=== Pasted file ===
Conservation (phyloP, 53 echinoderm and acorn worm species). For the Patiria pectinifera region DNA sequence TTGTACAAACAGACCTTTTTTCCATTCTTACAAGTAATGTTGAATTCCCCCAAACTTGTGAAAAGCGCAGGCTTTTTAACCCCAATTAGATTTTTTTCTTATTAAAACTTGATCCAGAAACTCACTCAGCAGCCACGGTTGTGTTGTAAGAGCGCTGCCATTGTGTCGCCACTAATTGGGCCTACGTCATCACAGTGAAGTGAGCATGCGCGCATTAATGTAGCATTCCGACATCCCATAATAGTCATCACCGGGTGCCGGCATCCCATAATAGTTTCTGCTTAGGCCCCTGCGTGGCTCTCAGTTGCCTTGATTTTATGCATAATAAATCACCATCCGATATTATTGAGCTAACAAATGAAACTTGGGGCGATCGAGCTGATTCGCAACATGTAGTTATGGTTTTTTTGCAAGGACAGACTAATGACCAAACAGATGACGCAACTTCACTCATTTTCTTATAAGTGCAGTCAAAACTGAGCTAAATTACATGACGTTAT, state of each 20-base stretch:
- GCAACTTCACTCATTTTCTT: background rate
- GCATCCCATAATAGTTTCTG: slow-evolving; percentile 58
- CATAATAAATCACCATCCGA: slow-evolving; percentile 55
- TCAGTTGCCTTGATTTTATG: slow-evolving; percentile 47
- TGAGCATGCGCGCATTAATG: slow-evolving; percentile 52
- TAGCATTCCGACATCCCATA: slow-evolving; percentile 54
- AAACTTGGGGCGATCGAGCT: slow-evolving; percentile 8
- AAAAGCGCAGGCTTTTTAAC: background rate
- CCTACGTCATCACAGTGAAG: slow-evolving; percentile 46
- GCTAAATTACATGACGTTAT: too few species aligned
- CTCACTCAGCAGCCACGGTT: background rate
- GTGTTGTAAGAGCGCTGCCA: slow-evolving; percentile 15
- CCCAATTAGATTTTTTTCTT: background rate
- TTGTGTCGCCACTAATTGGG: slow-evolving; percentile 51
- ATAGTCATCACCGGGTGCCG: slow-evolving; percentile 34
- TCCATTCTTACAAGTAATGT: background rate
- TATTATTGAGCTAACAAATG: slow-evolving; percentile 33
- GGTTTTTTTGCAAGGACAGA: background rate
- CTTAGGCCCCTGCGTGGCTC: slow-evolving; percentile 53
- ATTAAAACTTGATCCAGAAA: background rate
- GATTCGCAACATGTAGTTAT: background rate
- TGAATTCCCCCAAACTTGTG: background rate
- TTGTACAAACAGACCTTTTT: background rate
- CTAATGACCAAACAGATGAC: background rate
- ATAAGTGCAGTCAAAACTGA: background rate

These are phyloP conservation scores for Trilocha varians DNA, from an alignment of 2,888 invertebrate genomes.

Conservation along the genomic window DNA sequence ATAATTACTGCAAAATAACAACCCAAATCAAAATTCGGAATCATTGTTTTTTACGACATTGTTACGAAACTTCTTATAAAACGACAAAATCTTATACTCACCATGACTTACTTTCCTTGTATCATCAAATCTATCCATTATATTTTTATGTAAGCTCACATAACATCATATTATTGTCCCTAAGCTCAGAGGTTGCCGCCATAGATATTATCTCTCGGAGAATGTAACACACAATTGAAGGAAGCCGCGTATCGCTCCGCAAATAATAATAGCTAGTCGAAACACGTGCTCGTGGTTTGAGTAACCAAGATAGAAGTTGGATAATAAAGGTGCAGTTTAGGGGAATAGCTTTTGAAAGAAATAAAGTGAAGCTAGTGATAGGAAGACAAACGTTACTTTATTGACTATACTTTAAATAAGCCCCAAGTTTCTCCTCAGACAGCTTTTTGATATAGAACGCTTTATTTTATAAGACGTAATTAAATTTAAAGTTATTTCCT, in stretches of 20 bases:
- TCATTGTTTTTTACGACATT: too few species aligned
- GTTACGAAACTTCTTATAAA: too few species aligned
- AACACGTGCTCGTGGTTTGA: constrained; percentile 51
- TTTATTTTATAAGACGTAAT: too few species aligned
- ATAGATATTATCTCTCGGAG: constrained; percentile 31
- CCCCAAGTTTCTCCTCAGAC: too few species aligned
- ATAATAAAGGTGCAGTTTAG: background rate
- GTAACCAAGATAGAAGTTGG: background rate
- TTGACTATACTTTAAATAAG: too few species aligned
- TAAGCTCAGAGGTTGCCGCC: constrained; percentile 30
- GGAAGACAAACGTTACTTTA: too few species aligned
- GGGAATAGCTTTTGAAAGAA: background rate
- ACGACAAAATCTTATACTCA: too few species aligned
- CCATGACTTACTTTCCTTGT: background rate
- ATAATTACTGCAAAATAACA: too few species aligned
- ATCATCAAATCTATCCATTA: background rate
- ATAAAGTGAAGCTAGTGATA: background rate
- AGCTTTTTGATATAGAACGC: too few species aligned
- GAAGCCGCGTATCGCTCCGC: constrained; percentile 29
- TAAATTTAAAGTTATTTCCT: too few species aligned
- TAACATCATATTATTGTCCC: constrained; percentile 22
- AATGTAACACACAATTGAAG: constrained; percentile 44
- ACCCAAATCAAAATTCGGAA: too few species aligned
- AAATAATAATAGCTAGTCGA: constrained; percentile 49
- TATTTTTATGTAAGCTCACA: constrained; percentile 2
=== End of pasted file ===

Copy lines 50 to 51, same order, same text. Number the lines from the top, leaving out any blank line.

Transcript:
- AATGTAACACACAATTGAAG: constrained; percentile 44
- ACCCAAATCAAAATTCGGAA: too few species aligned